Update: Feb. 21, 2011 — NWAOnline.com reports that the $15 million was cut early Saturday, according to a staff member of US Rep. Steve Womack, R-Ark. Part of $60 billion in spending cuts, it goes next to the US Senate.
Feb. 16, 2011 — Republicans in Congress are targeting the Razorback Greenway in Arkansas as the type of pork they want to trim from the budget.
They're putting a $15 million pledge from the US Department of Transportation on the chopping block along with $61 billion in cuts they're considering, reports a local newspaper, the Times Record.
The 36-mile-long bike trail in northwestern Arkansas would connect the towns of Fayetteville, Bentonville, Rogers, Lowell, Springdale, and Johnson. The project, with a total cost of $40 million raised from local sources, was expected to be completed in 2012.
The Bicycle Coalition of the Ozarks is rallying opposition to the spending cut. According to the BCO website:
“…Many of our lawmakers do not realize that bicycle-friendly infrastructure not only produces more jobs per dollar, but also helps folks get to work more efficiently than any other mode of transport. Your voice for bicycle transportation in the bill is vital.”
The BCO website gives contact information of local representatives.
The Times Record tracked down one of the area's congressmen, U.S. Rep. Steve Womack, R-Rogers. He's in favor of the project, but won't save the $15 million federal grant:
“As much as I hate to say it, there will have to be a local response. If the trail is something critical to the future of the region, northwest Arkansas will find a way to accomplish it.”
The loss of federal funding might threaten a matching grant issued by the Walton family, owner of Wal-Mart which is based in one of the communities served by the Razorback Greenway.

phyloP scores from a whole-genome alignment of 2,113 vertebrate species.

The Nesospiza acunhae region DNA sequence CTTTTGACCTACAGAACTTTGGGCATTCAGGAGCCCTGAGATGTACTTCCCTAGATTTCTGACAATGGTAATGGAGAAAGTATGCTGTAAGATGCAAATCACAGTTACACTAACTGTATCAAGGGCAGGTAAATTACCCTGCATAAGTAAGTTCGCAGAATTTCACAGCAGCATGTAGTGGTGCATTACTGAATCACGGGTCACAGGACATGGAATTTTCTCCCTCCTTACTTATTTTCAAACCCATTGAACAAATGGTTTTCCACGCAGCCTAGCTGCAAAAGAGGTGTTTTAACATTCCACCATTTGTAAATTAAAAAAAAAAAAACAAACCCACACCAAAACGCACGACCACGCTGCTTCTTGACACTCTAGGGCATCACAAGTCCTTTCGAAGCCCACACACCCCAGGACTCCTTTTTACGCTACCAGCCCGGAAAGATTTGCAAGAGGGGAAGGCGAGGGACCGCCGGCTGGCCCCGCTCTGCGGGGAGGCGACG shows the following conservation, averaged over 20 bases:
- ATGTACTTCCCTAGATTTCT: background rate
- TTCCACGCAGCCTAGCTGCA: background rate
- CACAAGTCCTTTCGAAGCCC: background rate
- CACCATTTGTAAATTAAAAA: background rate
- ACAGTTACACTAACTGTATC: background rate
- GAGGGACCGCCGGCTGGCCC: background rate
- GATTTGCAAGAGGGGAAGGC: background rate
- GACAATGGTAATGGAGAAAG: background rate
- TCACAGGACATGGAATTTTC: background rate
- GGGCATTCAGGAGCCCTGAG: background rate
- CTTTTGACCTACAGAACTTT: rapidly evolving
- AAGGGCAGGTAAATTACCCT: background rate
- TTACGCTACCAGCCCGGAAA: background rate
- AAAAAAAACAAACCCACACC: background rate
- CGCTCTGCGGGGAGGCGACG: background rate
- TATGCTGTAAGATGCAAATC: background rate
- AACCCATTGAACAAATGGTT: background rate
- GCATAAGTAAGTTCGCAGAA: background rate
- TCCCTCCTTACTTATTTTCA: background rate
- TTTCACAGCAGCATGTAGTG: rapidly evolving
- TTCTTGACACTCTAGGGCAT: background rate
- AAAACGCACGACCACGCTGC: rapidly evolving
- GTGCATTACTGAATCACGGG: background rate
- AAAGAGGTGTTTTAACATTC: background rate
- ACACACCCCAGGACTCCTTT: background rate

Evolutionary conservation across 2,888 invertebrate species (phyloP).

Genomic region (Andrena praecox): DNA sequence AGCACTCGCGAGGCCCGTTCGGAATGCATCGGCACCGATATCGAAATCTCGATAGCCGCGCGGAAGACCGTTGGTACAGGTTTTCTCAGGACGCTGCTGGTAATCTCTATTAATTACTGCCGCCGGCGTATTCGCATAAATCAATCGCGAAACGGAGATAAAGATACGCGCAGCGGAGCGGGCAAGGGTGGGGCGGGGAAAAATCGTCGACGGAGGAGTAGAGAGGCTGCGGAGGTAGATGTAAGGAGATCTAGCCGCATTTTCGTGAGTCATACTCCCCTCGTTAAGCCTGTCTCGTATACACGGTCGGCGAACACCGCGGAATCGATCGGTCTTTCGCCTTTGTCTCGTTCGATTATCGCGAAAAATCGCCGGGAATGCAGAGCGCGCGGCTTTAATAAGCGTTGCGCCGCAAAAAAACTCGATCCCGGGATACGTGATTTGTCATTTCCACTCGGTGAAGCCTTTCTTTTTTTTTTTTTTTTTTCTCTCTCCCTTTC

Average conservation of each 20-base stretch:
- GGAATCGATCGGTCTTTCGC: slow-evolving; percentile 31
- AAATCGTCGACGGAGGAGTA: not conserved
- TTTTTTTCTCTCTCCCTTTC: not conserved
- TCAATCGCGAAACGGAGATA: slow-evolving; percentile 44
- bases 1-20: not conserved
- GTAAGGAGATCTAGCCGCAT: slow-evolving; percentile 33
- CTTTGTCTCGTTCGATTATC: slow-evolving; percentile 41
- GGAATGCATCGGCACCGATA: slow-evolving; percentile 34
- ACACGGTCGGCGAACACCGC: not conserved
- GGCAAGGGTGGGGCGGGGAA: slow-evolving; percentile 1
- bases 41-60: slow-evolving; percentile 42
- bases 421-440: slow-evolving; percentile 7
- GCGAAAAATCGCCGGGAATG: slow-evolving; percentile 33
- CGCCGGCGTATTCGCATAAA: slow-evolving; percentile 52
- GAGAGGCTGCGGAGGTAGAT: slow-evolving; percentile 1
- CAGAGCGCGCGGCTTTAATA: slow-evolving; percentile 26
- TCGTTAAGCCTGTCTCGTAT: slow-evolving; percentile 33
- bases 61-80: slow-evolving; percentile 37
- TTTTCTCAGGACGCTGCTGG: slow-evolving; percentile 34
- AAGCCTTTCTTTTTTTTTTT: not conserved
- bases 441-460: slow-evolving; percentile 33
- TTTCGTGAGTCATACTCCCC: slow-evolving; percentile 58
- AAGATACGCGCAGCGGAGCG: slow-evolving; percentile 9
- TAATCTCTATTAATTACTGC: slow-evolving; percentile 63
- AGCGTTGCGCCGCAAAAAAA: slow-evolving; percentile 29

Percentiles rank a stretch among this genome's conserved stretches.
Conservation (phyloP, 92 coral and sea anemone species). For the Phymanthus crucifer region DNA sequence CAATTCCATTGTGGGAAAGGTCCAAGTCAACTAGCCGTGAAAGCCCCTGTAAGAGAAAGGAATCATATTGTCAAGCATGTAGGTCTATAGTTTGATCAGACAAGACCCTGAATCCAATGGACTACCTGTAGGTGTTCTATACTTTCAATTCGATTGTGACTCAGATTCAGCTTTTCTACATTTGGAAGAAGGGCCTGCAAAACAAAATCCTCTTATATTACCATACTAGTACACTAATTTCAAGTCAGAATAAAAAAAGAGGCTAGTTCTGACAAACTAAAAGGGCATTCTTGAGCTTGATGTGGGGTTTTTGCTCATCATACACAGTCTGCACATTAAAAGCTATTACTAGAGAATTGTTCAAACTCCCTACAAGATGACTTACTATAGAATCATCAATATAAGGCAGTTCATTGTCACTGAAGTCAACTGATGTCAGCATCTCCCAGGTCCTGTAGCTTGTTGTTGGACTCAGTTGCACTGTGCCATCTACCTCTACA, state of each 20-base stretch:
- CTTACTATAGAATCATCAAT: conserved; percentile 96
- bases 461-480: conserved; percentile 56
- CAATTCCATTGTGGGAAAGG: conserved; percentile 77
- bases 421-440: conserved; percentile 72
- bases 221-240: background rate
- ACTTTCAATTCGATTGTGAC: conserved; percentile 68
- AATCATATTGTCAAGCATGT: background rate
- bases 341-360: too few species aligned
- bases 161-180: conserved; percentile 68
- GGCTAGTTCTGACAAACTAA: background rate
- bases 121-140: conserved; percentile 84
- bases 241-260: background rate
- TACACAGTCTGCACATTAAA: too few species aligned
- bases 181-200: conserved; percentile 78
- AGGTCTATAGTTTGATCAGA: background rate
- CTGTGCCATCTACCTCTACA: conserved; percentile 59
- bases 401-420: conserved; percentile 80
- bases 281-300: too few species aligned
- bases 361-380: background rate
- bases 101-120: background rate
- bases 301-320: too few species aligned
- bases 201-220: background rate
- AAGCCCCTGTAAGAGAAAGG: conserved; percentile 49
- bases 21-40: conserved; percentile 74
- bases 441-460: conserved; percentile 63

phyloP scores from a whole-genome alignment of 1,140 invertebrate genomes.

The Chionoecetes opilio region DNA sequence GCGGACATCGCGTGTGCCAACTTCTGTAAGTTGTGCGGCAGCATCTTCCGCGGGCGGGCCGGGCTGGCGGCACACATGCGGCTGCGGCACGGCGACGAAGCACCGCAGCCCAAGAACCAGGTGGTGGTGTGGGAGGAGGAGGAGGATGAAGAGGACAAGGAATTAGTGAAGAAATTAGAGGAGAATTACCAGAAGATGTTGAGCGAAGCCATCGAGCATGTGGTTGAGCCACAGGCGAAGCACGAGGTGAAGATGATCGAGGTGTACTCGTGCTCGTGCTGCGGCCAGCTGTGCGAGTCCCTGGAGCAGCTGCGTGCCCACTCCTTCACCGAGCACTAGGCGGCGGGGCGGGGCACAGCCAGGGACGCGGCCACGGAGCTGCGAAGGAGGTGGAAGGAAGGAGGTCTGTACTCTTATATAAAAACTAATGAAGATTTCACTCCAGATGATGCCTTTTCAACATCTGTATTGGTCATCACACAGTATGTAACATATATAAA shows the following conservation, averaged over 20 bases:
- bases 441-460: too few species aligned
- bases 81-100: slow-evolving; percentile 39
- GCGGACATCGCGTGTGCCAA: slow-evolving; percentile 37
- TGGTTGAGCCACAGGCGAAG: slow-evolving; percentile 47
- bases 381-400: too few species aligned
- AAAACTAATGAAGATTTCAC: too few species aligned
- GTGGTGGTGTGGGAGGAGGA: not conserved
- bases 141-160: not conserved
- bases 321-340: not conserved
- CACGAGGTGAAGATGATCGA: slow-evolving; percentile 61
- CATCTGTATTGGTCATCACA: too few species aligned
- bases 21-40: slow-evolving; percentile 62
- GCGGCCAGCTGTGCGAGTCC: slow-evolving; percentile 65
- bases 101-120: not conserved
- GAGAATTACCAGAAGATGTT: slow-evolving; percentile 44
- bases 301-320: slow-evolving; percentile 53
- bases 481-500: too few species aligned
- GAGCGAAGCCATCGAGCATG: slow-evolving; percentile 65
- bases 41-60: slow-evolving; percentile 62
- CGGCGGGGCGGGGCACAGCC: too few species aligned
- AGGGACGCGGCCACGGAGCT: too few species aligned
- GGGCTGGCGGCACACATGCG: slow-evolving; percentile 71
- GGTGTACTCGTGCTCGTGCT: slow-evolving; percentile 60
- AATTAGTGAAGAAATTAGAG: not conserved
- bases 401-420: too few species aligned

Local and philanthropic funds already paid for 14.2 miles of the greenway, and the federal grant along with money from other philanthropic sources were needed to complete the bikeway, according to the Tiger II stimulus funding grant information :
“Currently only three percent of residents in the area walk, bike or use transit. According to projections, completion of the Greenway could triple the number of non-automobile trips by providing access to major employers like Wal-Mart HQ, Tyson Foods HQ, JB Hunt HQ, and the University of Arkansas. All six city mayors and many area companies back the Greenway project as a valuable example of bicycle and pedestrian-friendly infrastructure.”
The $15 million was among the discretionary funds included in TIGER II grants pledged by the Department of Transportation last year. As Congress didn't approve the current year's budget, the government is operating under a “continuing resolution” and some proposed expenditures are subject to elimination.
Ken Orski recently wrote at The Cascadia Prospectus that “'executive earmarks' like the TIGER grants” will come under greater scrutiny by the new Congress.
Several nationwide bicycle advocacy groups earlier this week issued a warning that they might be calling on members to contact their congressmen to prevent widespread funding cuts to bicycling and pedestrian programs.